Dave and I were reading our books and hardly noticed a silent hiker until he was upon us.  He said hello and just as fast he was gone to the other side of the trail!  I was mortified that I had just missed our first thru hiker!!!  He could have had a hot dog!  Ugh!  Well, I vowed that was going to tackle the next hiker to come through!

It didn’t take long before hikers emerged from the woods into the clearing where we were waiting.  I asked them if I could give them some magic and they were all overjoyed.  I didn’t even have to tackle them!  The first hiker was vegetarian!  No hotdog for her!  She gulped down a banana, cinnamon bun and Gatorade, and put a Snicker’s bar in her pack for later.  Her name was Natalie from Austria!  She had been hiking for 14 days.  Which is pretty quick.  Some hikers we met have been on the trail for thirty days.


The rest of this first group came from Atlanta, GA; Bakersfield, CA and other places I can’t remember them all.  All the rest had hot dogs and goodies and were thoroughly fed before hiking off.

The next group to come through were a younger bunch.  And they were hungry!  These folks came from Maine, Florida, California, North Carolina and others.  They appreciated the camp chairs to sit in and the Gatorade.  They all had at least two hot dogs and ate a ton of the cookies.

This group stuck around for almost an hour.  I really enjoyed chatting with them, asking them questions, listening to their stories, learning their trail names – Chaco, Mowgli, Ponyboy for example.  There was a brother and sister, and most just met on the way and stuck together.

A few of them had blogs or Facebook pages that they generously gave me to follow them on their journey.  I’m rooting for them all!   It was such a rewarding, relaxing few hours, we decided we would do it again before we left for home.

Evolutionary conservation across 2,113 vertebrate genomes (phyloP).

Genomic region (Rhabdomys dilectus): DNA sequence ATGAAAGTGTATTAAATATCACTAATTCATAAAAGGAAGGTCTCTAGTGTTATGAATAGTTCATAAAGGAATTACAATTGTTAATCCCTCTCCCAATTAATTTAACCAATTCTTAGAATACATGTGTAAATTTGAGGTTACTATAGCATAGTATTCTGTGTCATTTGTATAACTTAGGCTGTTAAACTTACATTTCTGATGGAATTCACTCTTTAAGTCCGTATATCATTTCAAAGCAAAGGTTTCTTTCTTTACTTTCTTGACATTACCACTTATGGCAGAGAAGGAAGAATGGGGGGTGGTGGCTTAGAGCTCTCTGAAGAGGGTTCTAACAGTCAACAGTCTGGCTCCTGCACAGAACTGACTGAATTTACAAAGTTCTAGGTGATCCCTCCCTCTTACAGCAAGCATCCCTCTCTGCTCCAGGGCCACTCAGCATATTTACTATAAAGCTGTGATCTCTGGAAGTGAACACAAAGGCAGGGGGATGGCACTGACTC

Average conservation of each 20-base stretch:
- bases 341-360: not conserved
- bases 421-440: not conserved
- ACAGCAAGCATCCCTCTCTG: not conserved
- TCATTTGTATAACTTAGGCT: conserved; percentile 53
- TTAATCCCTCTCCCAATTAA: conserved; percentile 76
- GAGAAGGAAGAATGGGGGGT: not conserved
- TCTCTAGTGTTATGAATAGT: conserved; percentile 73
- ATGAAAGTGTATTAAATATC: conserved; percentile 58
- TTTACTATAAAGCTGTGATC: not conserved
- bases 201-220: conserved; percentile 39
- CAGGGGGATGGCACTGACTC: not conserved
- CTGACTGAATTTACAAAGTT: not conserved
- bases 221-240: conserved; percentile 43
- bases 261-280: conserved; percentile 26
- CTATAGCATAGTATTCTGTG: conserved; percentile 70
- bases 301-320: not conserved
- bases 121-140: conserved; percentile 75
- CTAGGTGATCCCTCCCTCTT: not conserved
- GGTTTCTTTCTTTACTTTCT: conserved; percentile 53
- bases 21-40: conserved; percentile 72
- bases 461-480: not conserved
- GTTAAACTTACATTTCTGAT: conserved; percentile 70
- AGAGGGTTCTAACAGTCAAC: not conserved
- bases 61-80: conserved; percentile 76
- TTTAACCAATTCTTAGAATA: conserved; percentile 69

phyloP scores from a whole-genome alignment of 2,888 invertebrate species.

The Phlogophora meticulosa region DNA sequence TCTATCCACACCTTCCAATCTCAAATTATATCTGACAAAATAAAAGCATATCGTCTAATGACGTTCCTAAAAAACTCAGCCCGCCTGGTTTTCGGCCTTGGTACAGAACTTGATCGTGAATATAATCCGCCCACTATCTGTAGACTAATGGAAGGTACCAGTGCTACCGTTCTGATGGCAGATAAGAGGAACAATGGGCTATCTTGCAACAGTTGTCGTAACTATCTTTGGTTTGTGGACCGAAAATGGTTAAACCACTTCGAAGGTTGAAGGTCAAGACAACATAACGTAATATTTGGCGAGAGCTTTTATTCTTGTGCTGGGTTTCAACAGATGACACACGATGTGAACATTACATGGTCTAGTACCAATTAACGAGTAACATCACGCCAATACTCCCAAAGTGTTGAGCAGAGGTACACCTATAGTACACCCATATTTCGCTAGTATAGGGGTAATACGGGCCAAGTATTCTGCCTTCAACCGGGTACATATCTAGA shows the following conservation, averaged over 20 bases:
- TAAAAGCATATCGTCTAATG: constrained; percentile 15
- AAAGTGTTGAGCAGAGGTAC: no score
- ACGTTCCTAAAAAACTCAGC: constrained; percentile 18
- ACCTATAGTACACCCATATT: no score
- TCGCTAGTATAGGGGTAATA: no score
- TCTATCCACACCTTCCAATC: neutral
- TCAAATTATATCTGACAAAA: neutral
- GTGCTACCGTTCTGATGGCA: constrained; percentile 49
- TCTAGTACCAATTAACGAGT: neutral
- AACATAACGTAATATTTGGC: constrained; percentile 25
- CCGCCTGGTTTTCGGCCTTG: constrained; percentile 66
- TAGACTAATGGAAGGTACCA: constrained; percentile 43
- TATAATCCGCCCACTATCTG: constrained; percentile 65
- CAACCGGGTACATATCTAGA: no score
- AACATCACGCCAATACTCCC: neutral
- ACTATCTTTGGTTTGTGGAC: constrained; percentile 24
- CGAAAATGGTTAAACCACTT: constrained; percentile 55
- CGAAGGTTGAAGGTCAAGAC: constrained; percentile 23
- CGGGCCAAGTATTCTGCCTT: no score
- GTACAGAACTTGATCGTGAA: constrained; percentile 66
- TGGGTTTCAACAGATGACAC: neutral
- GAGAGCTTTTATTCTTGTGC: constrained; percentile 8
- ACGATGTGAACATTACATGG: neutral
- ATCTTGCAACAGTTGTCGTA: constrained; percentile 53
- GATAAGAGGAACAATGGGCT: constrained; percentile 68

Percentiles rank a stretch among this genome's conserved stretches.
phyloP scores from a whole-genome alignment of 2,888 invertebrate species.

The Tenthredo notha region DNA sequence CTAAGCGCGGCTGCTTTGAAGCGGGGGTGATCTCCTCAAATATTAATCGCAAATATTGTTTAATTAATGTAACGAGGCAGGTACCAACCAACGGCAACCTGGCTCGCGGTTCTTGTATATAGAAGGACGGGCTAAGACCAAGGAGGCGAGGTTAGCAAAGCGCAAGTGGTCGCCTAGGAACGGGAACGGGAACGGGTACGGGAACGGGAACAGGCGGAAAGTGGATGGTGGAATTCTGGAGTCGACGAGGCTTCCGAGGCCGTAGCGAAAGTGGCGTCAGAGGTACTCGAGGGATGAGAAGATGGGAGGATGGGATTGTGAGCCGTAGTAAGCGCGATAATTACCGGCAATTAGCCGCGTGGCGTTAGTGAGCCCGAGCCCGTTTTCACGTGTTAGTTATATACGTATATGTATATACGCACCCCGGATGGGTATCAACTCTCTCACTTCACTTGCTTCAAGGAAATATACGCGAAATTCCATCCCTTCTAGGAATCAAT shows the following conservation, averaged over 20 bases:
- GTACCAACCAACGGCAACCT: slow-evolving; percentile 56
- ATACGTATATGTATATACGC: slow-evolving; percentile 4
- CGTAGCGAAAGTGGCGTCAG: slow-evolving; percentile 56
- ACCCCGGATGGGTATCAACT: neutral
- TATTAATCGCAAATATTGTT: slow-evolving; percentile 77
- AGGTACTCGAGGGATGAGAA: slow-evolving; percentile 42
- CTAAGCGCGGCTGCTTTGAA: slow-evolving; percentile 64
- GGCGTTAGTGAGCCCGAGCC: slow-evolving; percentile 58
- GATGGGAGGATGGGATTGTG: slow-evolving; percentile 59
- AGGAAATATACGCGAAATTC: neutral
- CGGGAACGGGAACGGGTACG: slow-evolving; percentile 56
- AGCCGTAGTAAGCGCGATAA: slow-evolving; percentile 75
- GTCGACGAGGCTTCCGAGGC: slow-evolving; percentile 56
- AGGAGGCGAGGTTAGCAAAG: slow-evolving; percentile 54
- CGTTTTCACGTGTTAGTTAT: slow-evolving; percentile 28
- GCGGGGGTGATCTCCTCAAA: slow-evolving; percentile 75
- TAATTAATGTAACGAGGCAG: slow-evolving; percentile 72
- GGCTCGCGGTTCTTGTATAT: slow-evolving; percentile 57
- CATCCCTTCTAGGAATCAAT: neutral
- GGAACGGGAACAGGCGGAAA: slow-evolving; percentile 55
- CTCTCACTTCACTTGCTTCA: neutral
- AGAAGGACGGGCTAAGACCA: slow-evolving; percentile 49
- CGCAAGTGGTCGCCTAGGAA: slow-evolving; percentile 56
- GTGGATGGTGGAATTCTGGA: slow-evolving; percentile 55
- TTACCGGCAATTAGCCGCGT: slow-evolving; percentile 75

Our second day of trail magic brought some controversy.  A man working for the Appalachian Trail Conservancy approached us and gave us a talking to about how we weren’t supposed to be set up in the area we were.  We needed a permit.  Uh OH!  We had asked at the Visitor Center about doing Trail Magic and the volunteer said it shouldn’t be a problem.  Well, the Conservancy man couldn’t give us a ticket, but was sure the Ranger would be around soon to kick us out.  We thanked him for this information and started grilling hot dogs.  The Conservancy people were maintaining the trail nearby, so they had their eagle eyes on us, I think hoping we would get a ticket.

Our first thru hikers came through.  I was glad we were there and I think they were too.  There seemed to be a lot of hikers from Florida and we got our first South bound hikers!  They were finishing a flip-flop hike.  They had done Harpers Ferry to Maine and Harpers Ferry to somewhere in North Carolina last year.  This summer they are finishing their hike to Springer Mountain.

Here’s a photo of them heading south!


A group of young men came through and I think I saw the biggest smile ever on person’s face!  The hiker’s name was Gasket and when he bit into that hotdog his smile lit up the world!  We fed Britches, Gasket, Sidewinder, Easy, Ompi and others.

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I think I met my favorite thru hiker – Gabriel.  He said he was from Buffalo, so I asked him where in Buffalo.  He said Elma!  Wait? What?  You are from my HOMETOWN?????  Yes, he went to my school and everything.  He grew up around the block from my parent’s home!  What a small world.  He didn’t have a blog or anything, but I gave him my e-mail address.  I hope he stays in touch!


Our fun had to come to an end. The Conservancy man came back and gave us another stern lecture on how we could be possibly ruining the primitive hike of some of the hikers.  The hikers may not want to be stopped during their walk (we didn’t force our hot dogs on anyone), and the trail isn’t “pure” anymore.  Well, that did it for us.  He wasn’t going to leave until we left, so we packed up and made sure the site was pristine before we left.  Leave no trace behind.  I wish we could have stayed all day, but it wasn’t meant to be.